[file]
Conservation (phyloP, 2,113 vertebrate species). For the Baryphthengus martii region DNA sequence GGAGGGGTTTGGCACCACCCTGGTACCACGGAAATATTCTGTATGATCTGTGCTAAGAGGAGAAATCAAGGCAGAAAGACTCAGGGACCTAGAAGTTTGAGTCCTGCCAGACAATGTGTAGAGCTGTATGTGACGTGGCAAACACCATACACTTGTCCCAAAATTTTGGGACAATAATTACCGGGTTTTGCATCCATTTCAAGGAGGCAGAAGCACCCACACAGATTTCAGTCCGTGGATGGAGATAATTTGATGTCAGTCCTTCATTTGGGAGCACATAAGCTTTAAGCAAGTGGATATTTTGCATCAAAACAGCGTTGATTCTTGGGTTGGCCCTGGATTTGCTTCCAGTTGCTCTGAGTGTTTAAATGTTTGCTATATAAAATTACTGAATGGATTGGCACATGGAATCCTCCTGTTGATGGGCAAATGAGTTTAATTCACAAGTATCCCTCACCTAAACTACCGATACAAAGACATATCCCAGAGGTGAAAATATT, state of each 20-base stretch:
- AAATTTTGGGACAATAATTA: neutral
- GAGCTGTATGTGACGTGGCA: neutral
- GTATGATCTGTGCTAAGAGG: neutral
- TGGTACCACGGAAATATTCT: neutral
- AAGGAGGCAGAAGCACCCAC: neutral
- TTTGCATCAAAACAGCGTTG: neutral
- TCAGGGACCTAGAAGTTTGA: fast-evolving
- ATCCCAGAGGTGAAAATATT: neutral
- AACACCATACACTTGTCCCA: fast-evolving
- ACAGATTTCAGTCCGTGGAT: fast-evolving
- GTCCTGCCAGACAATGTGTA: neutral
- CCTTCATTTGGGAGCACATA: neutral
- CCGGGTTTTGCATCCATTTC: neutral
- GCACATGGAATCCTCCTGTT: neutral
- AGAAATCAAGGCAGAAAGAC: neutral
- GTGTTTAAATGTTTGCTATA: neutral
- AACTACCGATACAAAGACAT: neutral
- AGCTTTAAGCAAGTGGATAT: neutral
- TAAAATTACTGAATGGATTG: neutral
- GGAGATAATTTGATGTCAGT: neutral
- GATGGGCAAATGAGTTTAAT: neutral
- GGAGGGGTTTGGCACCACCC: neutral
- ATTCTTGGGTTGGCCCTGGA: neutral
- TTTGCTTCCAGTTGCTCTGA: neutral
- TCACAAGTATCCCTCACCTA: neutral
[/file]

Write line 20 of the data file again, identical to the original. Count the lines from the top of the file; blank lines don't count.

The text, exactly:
- TAAAATTACTGAATGGATTG: neutral